His efforts in promoting rural banking and micro-finance have had a lasting impact, providing millions with access to financial services and contributing to the economic upliftment of rural communities. In his interview with Forbes in 2012, when he was awarded the ‘Corporate Philanthropy Catalyst’ award, he talked about the need for every human being to engage in philanthropy of thought, ideas, time and resources.

He said, “A corporation should start giving as soon as it is formed. There is no need to wait for anything.”

Even after his retirement in 2009, Vaghul remained an influential figure in the financial world. He continued to share his vast knowledge and experience as an advisor and mentor to various financial institutions, start-ups and NGOs, including Pratham, Azim Premji Foundation and GiveIndia. His guidance was sought by policymakers and business leaders alike, underscoring the immense respect he commanded in the industry.

In 2023, during the release of his book ‘Reflections’ which he co-authored, Finance Minister Nirmala Sitharaman reflected on Vaghul’s ideas and vision on women empowerment, which continue to be relevant and valuable for India as more women take on leadership roles in financial services.

In his interview with India Today Group, he said, “It is about merit, and I removed the firewall between the genders.”

Vaghul was instrumental in fostering openness and gender diversity at senior levels of the banking sector.

Narayanan Vaghul's contributions were widely recognised, and he received numerous awards and honours throughout his career.

He was conferred the Padma Bhushan, one of India’s highest civilian awards, in 2010 for his exceptional service to the banking sector. He was given an award for his contribution to Corporate Governance by the Institute of Company Secretaries in 2007. He was given the Lifetime Achievement Award by the ’Ernst & Young Entrepreneur of the Year Award Program’ in 2009.

He was awarded Life Time Achievement Award by the Bombay Management Association in March 2013. In 2014, he was awarded the Lifetime Achievement Award by the Economic Times, further solidifying his status as a titan of Indian banking.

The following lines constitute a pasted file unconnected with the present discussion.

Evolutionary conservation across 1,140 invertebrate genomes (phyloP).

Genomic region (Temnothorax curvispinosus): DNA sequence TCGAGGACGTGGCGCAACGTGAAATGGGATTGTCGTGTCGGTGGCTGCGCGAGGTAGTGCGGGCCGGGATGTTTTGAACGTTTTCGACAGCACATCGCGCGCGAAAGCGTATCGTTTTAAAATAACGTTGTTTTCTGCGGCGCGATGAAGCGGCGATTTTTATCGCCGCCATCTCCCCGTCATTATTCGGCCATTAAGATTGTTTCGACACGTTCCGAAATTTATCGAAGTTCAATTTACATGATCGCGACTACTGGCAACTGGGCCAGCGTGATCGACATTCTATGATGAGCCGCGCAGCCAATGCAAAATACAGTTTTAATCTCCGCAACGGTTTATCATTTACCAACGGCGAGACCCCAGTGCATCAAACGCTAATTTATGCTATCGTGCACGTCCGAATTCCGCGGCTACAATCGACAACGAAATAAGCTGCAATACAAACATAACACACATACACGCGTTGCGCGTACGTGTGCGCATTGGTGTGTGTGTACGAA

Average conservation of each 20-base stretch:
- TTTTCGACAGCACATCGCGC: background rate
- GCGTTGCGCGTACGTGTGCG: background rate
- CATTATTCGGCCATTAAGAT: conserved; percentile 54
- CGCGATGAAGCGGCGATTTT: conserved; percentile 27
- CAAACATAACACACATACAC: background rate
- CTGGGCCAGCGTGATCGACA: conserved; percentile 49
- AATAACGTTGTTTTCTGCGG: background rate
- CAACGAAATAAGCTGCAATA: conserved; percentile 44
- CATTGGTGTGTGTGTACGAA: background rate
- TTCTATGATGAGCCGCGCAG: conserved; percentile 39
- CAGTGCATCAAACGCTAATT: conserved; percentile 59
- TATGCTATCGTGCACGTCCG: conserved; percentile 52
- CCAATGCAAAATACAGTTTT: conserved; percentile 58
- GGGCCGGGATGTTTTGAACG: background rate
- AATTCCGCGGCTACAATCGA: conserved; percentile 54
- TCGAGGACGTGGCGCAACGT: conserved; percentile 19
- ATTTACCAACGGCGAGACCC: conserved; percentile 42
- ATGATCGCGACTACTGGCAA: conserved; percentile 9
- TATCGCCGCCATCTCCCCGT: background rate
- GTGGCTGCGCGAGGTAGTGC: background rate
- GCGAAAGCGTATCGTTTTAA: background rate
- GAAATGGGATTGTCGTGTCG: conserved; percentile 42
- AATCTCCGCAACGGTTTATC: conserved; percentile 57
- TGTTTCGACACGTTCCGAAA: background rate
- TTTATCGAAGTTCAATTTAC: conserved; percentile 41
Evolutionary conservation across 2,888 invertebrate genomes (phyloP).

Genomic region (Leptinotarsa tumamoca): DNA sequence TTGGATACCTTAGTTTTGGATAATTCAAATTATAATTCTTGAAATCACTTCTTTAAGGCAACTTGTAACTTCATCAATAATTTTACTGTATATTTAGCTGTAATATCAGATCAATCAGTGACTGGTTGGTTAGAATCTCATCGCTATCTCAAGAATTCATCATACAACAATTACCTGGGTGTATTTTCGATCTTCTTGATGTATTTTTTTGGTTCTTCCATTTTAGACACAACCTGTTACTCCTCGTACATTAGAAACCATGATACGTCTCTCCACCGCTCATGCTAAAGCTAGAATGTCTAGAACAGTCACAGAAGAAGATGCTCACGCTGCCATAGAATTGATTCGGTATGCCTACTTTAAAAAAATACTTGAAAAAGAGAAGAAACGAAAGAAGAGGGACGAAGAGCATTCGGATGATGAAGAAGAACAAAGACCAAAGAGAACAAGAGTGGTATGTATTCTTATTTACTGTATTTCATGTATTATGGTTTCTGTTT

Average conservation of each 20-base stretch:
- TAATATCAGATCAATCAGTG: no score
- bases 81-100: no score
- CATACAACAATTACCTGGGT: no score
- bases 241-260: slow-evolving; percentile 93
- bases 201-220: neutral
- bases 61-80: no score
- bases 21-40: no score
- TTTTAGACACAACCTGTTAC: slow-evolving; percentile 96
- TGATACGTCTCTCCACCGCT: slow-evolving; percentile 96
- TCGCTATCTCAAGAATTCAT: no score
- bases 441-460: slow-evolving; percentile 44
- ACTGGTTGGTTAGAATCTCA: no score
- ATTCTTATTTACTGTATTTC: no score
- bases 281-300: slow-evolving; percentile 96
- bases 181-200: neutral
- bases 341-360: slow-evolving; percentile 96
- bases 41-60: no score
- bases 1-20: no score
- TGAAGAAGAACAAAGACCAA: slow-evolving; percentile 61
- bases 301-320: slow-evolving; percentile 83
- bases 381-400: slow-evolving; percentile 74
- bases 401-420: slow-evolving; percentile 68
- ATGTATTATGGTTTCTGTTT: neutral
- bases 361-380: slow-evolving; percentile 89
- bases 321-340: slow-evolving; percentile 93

Despite his towering professional achievements, Vaghul was known for his humility and integrity.

He remained grounded and accessible, always willing to lend an ear or a piece of advice to those who sought it. His colleagues and peers often spoke of his down-to-earth nature and his unwavering commitment to ethical practices in banking.

Narayanan Vaghul is survived by his wife, two children, and four grandchildren. His family remembers him as a loving husband, a doting father, and an inspiring grandfather, who instilled in them the values of hard work, integrity and compassion.

As we bid farewell to Narayanan Vaghul, we celebrate a life that was not just well-lived but also profoundly impactful. His legacy is one that has left an indelible mark on the Indian banking sector, one that will inspire future generations of bankers and entrepreneurs.

His vision, leadership and commitment to innovation have paved the way for a more inclusive and dynamic financial landscape in India. The story of Narayanan Vaghul is not just a tale of professional success but also one of immense contribution to society. His life's work has touched countless lives, making him not just a legendary banker but also a true champion of financial empowerment.

The banking industry, and indeed the nation, has lost a giant, but his legacy will undoubtedly continue to guide and inspire them for many years to come.

In an interview with Awakin Talks, he was asked about one thing on his bucket list. His response summarises his spiritual philosophy and humanity: “Simple. In my journey in search of the meaning of life, I want to travel as far as possible before my lifetime ends. I know this is a long journey and it may take several births to achieve enlightenment.”

You have already enlightened us, Narayanan Vaghul. Au revoir!

(Ram B Ramachandran is a Professor and Vice Dean at Jindal School of Banking and Finance, OP Jindal Global University.)